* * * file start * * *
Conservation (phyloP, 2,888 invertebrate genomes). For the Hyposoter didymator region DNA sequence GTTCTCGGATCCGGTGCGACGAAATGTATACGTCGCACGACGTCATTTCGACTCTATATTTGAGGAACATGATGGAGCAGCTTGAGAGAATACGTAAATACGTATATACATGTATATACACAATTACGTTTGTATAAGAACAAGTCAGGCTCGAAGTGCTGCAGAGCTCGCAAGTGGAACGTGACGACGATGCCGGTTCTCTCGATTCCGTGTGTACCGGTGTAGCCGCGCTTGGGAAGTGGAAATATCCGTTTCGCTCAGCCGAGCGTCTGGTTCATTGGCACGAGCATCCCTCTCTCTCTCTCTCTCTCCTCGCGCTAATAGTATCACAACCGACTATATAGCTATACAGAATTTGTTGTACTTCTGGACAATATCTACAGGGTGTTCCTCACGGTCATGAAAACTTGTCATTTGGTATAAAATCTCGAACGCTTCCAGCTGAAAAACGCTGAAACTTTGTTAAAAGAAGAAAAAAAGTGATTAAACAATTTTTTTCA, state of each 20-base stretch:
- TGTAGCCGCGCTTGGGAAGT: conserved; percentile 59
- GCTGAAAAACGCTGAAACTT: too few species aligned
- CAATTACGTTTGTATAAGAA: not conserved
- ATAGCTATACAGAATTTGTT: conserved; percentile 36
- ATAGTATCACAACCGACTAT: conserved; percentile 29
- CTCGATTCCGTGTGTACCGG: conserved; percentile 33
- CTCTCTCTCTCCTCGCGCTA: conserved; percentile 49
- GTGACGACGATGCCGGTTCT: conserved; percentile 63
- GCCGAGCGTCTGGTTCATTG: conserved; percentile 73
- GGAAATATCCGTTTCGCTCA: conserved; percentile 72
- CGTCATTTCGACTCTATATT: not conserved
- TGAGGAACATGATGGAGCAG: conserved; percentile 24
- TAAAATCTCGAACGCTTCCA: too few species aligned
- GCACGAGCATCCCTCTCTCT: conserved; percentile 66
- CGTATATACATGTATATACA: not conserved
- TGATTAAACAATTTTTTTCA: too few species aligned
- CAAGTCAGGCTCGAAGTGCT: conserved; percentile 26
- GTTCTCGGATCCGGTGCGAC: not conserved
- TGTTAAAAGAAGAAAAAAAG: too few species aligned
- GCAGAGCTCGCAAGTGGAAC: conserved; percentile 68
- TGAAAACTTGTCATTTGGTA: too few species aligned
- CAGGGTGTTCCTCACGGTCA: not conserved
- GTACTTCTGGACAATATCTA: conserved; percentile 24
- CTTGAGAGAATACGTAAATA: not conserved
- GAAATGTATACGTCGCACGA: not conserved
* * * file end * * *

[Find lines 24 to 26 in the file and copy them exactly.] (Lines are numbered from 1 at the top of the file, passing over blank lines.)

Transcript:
- GTACTTCTGGACAATATCTA: conserved; percentile 24
- CTTGAGAGAATACGTAAATA: not conserved
- GAAATGTATACGTCGCACGA: not conserved